Paradoxical low nasal nitric oxide in nasal polyposis


Correspondence:G. K. Scadding, Royal National Throat, Nose and Ear Hospital, Grays Inn Road, London WC1X 8DA, UK. E-mail:


Background Nitric oxide (NO) is synthesized in the respiratory tract. Three isoforms of NO synthase have been described in man, with the inducible form related to inflammatory disease. In the paranasal sinuses constitutive production of nitric oxide has been demonstrated, with levels of 20–25 p.p.m. being found in sinus puncture. Nasal polyposis is a chronic inflammatory condition in which inducible nitric oxide synthase (iNOS) expression is elevated in nasal polyp epithelium.

Objectives 1. Measurement of upper airway nitric oxide in nasal polyposis patients compared with those with allergic rhinitis, and with normal controls. 2. To assess the effect of polyp treatment on nasal NO levels.

Methods NO levels (parts per billion) were measured in nasal and pulmonary exhaled air using a LR 2000 Logan Sinclair nitric oxide gas analyser. This utilizes the chemiluminescence principle. Eighty-two patients were studied: 44 with rhinitis, but without polyps, and 38 with nasal polyps. NO levels were compared with those of 20 normal controls. In 23 further polyp patients, levels were measured pre- and post-treatment and the changes were compared with alterations in polyp size, as assessed by rigid nasendoscopy.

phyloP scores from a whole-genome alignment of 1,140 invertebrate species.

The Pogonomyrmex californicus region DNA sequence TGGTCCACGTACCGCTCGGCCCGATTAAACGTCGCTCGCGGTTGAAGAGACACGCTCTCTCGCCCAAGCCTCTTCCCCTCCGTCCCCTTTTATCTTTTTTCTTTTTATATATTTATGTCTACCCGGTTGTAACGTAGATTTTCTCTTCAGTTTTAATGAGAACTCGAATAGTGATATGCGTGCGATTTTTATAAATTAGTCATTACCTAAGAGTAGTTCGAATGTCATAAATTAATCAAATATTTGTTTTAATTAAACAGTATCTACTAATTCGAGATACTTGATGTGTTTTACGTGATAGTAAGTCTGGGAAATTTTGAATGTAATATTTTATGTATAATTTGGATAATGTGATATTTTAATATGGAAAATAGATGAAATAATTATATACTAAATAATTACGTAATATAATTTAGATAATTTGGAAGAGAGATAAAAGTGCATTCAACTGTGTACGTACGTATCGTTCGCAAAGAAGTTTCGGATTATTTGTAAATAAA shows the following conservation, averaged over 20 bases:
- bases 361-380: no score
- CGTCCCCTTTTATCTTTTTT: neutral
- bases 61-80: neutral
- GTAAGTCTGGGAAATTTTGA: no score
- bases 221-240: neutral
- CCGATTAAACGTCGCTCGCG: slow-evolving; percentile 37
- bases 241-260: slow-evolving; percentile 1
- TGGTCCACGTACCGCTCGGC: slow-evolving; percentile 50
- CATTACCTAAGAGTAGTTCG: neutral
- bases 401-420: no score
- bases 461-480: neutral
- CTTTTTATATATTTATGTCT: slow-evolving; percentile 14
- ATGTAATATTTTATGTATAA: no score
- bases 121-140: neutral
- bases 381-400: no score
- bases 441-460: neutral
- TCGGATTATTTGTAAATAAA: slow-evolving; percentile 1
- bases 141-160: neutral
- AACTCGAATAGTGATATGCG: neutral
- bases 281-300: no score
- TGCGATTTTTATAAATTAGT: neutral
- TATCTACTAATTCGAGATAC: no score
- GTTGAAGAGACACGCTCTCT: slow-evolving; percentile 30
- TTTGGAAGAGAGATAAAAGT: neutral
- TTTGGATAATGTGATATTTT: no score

Results Nasal NO levels were significantly lower (Kruskal–Wallis, P = 0.000, χ2 = 27.5, d.f. = 3) in patients with polyps than those found in uncomplicated allergic rhinitis. NO levels were correlated directly with extent of polyposis as graded by the Lund-McKay index. Successful treatment, with reduction in polyp volume, was associated with a rise in NO levels (P = 0.042).

Conclusion NO levels are low in nasal polyposis, despite high levels of iNOS, possibly related to blockage of the ostiomeatal complex and failure of NO generated constitutively in the sinuses to reach the nasal airway. A rise in the NO levels is seen with successful polyp treatment, and is proportional to the reduction in endoscopically assessed polyp size, suggesting that with both medical and surgical therapy, the ostiomeatal complex obstruction is decreasing. We propose the following scenario. Nasal NO levels are the result of two processes: inducible NO production by inflamed nasal mucosa plus constitutive sinus mucosal production, detectable in normals. In uncomplicated allergic rhinitis with patent sinus ostia NO levels tend to be elevated, but when inflammation is sufficient to obstruct sinus ostia (as in nasal polyps), NO levels fall because sinus NO makes the major contribution.